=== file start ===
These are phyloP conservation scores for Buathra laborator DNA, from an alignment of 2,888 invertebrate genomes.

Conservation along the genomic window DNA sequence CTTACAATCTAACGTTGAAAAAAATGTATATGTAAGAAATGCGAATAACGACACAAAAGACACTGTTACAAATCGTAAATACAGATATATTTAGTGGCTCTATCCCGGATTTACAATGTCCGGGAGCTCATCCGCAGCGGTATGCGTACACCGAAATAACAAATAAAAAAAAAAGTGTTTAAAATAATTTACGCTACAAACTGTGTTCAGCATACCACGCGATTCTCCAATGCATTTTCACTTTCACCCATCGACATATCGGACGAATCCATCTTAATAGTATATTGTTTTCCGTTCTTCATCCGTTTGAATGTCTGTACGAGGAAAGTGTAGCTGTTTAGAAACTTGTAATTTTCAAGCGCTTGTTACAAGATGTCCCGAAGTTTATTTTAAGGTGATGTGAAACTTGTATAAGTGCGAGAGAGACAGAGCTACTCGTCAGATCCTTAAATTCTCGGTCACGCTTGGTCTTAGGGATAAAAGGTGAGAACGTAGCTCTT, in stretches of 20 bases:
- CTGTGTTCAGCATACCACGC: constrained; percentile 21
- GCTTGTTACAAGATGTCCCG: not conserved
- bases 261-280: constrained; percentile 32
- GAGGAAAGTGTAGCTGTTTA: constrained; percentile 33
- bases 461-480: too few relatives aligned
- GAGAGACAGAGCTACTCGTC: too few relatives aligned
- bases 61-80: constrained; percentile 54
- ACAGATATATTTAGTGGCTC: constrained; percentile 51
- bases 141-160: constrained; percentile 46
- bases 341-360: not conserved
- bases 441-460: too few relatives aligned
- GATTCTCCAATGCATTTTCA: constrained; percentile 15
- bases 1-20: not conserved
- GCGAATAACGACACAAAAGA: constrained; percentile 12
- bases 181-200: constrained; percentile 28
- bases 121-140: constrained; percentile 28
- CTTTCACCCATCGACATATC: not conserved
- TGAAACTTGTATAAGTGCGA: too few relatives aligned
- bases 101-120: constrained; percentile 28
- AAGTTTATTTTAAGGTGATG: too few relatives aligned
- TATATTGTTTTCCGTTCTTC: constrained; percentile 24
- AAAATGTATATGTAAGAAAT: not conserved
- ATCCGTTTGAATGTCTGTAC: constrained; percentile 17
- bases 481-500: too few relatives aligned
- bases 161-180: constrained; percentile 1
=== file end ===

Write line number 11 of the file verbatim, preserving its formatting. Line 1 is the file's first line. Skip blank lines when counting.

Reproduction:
- bases 141-160: constrained; percentile 46